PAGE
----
Five hundred pounds of smoked sockeye salmon is destined en route to North Dakota – a gift from the Confederated Tribes of the Colville Reservation to the Standing Rock Sioux Tribe members protesting a proposed oil pipeline.
The salmon – which has been bagged and vacuum-sealed – is ready for disbursement. It was smoked by Colville tribal members Connie Shaver, Debi Condon and Krystal Keatona. The three have volunteered to deliver the salmon to weary protesters camping along the Cannonball River in North Dakota – a waterway that would be affected by the Dakota Access Pipeline.
If passed, the $3.7 billion project would cross ancestral land in the Standing Rock Sioux Tribe’s reservation and waterways, like the Cannonball River. It faces strong opposition from Native American groups in North Dakota and Iowa that are fighting the pipeline, and environmental groups who claim the project would have an affect on climate change.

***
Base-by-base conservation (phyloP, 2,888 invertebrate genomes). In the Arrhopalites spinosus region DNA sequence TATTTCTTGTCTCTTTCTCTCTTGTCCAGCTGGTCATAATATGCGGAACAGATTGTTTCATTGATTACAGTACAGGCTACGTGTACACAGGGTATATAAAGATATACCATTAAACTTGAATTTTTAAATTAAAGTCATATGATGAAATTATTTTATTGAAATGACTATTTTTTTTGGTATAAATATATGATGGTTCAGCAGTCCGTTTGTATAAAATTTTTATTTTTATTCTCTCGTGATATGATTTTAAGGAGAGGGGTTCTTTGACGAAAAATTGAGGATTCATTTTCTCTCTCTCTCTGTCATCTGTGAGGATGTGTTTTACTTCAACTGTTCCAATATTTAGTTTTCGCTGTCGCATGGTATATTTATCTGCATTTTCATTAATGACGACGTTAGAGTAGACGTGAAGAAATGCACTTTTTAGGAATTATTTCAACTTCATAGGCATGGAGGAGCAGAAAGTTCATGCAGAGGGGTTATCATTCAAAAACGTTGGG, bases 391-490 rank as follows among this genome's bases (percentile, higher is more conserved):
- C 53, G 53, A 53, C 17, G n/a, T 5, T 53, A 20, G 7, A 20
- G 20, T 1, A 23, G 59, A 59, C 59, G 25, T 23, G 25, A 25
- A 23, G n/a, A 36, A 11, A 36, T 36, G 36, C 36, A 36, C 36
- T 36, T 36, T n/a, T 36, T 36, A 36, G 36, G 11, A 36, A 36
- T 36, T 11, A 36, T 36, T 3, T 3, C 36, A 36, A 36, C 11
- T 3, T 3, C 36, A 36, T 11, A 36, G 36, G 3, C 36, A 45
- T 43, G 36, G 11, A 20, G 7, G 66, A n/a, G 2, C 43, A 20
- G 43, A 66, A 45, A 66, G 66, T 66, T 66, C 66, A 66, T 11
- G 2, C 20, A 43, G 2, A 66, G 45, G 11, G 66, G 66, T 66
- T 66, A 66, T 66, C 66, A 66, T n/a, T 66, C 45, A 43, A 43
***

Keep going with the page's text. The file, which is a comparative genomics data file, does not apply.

The case and controversy surrounding the pipeline, which would stretch 1,168 miles and cross four states, has garnered worldwide attention.
The company calls the pipeline the safest, cheapest and most environmentally responsible way to ship crude oil from North Dakota.
The project is worth $156 million in state and local taxes. The company also said construction would require between 8,000 and 12,000 workers.
Several large labor unions have called on the Obama administration to push for the pipeline project as a review of the permitted project continues.
Members of the Colville Tribes, which has more than 9,000 descendants of 12 aboriginal tribes, sent a self-loading truck full of timber for sweat lodges and cook shacks to help keep the protesters warm.
“Colville Tribes appreciates the efforts of the Water Protectors,” Chairman Dr. Michael Marchand said in a news release. “They are there to save the water. Water is the foundation of everything, it is necessary to preserve our essential needs.”
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